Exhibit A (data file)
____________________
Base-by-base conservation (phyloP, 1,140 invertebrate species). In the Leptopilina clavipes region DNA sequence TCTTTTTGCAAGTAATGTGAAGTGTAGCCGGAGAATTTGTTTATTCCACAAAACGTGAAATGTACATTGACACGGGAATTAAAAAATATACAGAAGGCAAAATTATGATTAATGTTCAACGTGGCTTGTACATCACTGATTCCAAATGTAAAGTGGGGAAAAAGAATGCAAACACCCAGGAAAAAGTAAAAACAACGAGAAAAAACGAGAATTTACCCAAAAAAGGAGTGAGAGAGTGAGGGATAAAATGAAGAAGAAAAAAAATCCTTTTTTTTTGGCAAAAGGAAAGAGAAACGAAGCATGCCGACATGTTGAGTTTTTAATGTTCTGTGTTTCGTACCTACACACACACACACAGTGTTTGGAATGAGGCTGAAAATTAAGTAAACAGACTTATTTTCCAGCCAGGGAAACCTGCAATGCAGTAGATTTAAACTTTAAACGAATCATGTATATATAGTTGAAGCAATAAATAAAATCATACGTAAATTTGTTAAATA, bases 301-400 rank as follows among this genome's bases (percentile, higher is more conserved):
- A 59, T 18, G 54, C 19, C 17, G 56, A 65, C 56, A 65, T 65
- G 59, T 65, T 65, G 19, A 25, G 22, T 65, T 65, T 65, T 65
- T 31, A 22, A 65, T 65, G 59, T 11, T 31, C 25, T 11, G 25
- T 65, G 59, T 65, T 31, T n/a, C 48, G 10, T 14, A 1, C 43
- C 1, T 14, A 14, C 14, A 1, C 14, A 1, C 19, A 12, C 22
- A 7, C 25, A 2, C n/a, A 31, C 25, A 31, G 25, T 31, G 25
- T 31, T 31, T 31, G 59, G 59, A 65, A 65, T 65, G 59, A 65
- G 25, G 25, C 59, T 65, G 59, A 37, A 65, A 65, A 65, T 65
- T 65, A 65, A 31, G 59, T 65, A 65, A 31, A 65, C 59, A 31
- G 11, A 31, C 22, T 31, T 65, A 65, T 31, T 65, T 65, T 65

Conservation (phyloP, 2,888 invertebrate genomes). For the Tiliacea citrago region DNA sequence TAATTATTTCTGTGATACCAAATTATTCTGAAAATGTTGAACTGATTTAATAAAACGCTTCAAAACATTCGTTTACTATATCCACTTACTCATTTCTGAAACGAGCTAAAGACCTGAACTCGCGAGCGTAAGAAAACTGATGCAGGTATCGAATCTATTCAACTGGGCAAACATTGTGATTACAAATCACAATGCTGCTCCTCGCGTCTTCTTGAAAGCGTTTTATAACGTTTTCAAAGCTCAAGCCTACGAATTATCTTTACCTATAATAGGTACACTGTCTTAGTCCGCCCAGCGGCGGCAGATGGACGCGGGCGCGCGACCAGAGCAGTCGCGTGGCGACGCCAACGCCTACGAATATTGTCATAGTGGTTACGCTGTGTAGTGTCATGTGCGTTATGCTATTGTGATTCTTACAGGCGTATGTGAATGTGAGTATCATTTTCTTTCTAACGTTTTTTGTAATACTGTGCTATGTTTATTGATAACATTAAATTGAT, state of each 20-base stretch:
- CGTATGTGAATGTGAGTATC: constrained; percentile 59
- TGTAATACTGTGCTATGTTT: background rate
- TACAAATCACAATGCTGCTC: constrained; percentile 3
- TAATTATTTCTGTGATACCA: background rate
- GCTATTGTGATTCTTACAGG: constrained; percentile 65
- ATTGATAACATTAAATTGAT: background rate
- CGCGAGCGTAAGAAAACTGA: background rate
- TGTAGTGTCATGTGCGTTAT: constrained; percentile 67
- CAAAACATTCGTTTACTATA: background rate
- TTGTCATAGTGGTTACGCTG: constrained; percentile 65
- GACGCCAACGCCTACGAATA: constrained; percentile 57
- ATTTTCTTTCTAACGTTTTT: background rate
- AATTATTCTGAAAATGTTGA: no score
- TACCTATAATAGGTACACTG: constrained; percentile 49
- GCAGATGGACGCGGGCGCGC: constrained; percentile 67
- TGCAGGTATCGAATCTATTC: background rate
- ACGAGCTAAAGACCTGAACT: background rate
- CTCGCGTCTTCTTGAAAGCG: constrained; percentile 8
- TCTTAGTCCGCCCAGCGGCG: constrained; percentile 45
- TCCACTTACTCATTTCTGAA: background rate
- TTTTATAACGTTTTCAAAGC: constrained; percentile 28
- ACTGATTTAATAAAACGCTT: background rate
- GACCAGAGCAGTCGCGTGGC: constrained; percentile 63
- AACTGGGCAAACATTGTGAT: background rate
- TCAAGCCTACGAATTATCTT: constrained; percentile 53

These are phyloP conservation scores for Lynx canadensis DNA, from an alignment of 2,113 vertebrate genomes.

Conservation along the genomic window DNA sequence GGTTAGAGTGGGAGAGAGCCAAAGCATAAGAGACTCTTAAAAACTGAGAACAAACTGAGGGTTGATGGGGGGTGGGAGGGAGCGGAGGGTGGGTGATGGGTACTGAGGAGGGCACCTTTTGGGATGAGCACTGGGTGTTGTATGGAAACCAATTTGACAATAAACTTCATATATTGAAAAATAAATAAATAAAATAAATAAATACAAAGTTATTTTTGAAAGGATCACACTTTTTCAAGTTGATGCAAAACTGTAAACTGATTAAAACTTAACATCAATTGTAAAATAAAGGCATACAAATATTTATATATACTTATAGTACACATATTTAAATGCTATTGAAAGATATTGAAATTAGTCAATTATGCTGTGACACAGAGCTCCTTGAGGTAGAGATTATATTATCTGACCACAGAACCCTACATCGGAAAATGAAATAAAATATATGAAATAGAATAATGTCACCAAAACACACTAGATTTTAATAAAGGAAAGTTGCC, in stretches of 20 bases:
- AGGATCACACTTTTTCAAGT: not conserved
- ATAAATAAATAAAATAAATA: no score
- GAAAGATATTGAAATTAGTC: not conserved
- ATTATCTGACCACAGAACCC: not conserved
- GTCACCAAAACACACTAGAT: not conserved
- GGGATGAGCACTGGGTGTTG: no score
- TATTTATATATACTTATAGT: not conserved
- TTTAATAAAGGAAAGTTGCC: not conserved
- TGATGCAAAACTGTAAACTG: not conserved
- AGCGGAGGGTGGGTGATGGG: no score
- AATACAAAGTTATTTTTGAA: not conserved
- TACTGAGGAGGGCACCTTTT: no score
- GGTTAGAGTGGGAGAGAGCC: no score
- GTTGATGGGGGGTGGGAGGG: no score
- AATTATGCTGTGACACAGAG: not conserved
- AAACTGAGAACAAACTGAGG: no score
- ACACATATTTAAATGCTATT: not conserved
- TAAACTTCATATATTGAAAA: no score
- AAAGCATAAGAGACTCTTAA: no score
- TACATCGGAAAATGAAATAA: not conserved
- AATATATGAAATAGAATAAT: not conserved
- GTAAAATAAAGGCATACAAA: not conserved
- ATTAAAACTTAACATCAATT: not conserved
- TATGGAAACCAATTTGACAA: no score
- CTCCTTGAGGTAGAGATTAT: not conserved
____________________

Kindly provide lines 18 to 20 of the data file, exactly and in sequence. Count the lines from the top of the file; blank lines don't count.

- ATTGATAACATTAAATTGAT: background rate
- CGCGAGCGTAAGAAAACTGA: background rate
- TGTAGTGTCATGTGCGTTAT: constrained; percentile 67